Xi, Biden wrap up ‘virtual’ meeting amid rising tension
Relations between China and the United States have deteriorated over issues including Taiwan, Hong Kong and Xinjiang.
US President Joe Biden called for better and more “honest” communication between China and the US during a virtual call with Chinese President Xi Jinping where both leaders played up their close relationship.
The two leaders were holding discussions over video conference at a time when the two countries’ relationship is deteriorating over issues including Taiwan, Hong Kong and Beijing’s treatment of the predominantly Muslim Uighurs in its far western region of Xinjiang.
In his opening remarks ahead of the call on Monday night in the US, Biden acknowledged that competition between the US and China was expected but said it was his and Xi’s personal responsibility as leaders to ensure that rivalry did not veer into conflict, according to a White House transcript.
“It seems to me we need to establish some common sense guardrails, to be clear and honest where we disagree, and work together where our interests intersect, especially on vital global issues like climate change,” Biden said.
“And I think it’s very important, as I’ve told other world leaders when they ask about our relationship, is that we have always communicated with one another — with one another very honestly and candidly,” he also said. “We never walk away wondering what the other man is thinking.”
Biden’s comments contrast with the early days of his administration when a meeting in March between top US and Chinese officials turned into an acrimonious confrontation as Yang Jiechi, China’s top diplomat and a member of the Politburo, told Secretary of State Antony Blinken not to meddle in China’s internal affairs.
Since then, the Biden administration and Beijing have traded barbs over sensitive topics, including recent Chinese incursions into Taiwan’s Air Defence Identification Zone. China claims the island, a self-ruled democracy of more than 23 million people, as its own, while the US views it as a key ally in its Indo-Pacific defence strategy.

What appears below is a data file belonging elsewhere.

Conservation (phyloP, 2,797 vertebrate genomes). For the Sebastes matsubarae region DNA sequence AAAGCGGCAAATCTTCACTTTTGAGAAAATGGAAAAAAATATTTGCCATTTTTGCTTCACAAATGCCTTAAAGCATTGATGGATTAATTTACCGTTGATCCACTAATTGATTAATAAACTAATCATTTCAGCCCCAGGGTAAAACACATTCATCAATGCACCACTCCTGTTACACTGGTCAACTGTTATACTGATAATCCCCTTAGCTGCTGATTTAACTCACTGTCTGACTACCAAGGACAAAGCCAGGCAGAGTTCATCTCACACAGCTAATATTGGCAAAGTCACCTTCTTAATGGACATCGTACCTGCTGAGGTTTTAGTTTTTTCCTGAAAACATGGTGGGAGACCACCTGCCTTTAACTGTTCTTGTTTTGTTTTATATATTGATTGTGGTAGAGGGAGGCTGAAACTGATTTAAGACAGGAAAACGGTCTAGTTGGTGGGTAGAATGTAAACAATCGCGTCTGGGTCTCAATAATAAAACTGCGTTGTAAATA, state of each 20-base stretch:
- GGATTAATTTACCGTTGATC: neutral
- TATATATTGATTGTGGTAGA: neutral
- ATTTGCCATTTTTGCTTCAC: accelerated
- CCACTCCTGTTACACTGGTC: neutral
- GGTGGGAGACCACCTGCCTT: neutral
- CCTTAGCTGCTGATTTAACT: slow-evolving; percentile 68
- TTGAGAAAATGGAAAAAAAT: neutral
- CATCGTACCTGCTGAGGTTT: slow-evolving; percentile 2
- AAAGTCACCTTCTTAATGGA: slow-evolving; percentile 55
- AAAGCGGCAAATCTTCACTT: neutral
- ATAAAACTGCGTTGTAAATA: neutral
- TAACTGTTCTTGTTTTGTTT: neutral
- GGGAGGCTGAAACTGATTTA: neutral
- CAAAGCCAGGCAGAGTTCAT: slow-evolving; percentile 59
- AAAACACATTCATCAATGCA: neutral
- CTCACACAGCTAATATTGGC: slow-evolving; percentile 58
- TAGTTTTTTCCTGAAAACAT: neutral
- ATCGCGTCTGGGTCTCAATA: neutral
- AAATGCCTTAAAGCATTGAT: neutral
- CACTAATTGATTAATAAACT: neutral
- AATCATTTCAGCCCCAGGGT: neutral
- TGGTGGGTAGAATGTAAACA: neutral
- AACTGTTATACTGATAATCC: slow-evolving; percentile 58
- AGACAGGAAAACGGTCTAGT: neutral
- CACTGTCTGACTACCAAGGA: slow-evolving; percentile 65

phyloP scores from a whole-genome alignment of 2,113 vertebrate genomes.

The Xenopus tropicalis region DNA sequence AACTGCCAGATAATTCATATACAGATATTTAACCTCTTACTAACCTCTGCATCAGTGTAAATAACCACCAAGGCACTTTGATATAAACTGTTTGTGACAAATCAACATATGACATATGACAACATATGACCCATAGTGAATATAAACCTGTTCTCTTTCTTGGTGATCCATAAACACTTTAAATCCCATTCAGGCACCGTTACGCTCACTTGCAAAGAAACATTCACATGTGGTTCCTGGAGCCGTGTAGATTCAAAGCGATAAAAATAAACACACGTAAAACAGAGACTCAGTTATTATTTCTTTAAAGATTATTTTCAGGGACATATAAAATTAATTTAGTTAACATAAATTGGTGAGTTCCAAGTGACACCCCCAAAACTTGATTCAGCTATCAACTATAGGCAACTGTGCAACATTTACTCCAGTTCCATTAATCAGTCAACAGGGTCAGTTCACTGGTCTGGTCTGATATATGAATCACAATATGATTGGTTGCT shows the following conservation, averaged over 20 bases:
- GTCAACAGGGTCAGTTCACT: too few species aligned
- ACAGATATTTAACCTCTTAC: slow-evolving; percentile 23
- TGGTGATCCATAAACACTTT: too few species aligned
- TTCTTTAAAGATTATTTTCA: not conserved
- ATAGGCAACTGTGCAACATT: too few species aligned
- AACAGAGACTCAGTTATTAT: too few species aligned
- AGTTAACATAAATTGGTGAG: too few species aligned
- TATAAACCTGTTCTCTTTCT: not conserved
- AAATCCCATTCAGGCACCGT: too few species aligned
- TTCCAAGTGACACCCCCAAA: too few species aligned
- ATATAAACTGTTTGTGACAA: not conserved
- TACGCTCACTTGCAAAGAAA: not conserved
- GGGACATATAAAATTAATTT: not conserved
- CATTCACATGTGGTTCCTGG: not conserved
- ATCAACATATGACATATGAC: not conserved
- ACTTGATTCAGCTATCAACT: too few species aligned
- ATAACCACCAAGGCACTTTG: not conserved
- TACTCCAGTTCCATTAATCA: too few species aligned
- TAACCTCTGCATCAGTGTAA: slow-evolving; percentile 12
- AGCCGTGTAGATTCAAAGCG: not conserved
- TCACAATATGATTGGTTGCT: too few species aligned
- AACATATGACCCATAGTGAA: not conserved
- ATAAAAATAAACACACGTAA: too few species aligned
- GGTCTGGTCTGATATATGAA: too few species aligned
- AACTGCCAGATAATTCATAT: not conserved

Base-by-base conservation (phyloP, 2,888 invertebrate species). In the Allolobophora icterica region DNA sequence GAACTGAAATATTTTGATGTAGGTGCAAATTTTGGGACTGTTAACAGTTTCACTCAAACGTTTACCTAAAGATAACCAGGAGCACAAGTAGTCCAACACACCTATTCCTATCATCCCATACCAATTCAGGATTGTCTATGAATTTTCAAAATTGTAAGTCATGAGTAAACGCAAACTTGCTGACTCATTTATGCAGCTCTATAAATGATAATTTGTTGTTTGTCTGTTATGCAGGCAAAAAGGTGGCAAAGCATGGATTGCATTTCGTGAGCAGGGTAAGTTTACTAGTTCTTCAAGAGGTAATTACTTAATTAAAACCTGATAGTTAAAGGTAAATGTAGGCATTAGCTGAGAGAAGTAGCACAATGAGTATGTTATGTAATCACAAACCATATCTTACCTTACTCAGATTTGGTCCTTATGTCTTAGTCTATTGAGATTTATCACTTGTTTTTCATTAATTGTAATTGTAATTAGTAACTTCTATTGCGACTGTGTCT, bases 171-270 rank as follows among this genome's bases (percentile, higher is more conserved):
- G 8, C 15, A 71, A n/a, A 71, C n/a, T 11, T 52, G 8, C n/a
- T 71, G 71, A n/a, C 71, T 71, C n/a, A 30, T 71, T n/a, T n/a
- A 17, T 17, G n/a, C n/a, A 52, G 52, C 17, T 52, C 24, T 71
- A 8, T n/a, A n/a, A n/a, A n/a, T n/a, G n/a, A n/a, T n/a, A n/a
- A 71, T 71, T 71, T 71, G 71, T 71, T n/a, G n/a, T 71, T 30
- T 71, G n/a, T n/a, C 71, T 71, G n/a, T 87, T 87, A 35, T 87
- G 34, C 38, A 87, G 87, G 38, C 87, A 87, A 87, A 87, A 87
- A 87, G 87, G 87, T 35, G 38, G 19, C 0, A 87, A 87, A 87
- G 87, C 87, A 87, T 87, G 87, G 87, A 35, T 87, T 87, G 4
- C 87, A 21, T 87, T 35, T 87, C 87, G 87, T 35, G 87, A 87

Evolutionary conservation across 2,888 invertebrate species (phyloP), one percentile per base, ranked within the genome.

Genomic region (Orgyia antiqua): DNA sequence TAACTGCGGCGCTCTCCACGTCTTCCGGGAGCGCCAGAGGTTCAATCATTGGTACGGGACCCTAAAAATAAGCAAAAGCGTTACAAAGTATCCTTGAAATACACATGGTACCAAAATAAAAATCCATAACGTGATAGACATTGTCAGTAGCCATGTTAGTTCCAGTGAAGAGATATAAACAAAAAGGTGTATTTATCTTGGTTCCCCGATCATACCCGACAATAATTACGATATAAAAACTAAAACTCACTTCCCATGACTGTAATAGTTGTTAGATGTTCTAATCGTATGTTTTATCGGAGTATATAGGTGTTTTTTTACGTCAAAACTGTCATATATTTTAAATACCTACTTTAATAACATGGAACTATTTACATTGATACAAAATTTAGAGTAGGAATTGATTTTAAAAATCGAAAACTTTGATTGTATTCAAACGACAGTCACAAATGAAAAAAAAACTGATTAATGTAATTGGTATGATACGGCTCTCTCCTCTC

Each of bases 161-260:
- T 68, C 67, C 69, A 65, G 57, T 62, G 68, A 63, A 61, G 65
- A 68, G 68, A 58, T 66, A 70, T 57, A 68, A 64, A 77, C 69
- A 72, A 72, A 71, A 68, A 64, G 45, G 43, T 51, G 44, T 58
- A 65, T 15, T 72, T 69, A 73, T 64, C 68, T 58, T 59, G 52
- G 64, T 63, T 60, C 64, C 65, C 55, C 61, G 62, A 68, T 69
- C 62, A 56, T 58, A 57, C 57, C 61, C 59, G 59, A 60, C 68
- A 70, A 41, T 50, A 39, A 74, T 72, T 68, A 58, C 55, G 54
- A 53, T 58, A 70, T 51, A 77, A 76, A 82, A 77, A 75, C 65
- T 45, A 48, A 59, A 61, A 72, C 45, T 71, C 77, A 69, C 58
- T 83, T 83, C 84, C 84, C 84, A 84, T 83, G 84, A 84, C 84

During the vcall with Xi, Biden said the US opposes “unilateral efforts to change the status quo or undermine peace and stability across the Taiwan Strait,” according to a White House statement.
The US maintains a policy of “strategic ambiguity” towards Taiwan, whose formal name is the Republic of China, but since the Trump Administration, US officials are increasingly outspoken offering assistance to the democracy in an event of an attack.
“They are moving towards strategic clarity, although the official policy will not abandon ‘strategic ambiguity’ in the short term. Biden has already talked about this several times and then reports from the Pentagon also stressed that the US they must ‘deter’ China’s use of force,” said Fang-Yu Chen, an assistant professor of Political Science at Soochow University in Taiwan. “It is very clear that US is concerned about the Taiwan Strait.”
Speaking from Beijing, Xi said the two countries faced multiple challenges.
He referred to Biden as “my old friend,” and said the rivals must work more closely together. “China and the United States need to increase communication and cooperation,” he said.
China’s state media noted the “friendly tone” of the opening of the discussions, and reflected the “personal relationship” between the two leaders, Wu Xinbo, dean of the Institute of International Studies at Fudan University, told the state-run Global Times. The two men previously met in person while each was serving as vice president under the leadership of Barack Obama and Hu Jintao respectively.
“It’s rare for heads of state to have such a long conversation, and such a good relationship is seen as a positive condition for handling bilateral ties,” Wu told the paper.
The virtual summit lasted for more than three and a half hours, wrapping up shortly before 12.30pm (04:30 GMT) Beijing time, according to Chinese state media.
The two leaders have spoken by phone twice since Biden’s inauguration in January, but Xi has not travelled overseas since the start of the coronavirus pandemic, ruling out the chance of a face-to-face meeting.
Chen said he did not expect the largely ceremonial meeting would have a major impact on US-China relations, but it did show how US policy towards China had changed to viewing the country as a potentially risky competitor.
“Many, many analysts say that is the first time that the US is not pretending to be (friends.) The US is, frankly speaking, trying to contain China,” Chen said. “Since the Trump administration’s trade war and now with the Biden administration (we see the US) taking a full government-approach to try to compete with China. So it is a very clear trend, and I don’t see any change, even though there are some meetings or conferences, in the US China policy.”
In a call with US Secretary of State Antony Blinken ahead of the talks, Chinese Foreign Minister Wang Yi highlighted Taiwan as a critical point of contention between the two countries.
With reporting by Erin Hale in Taipei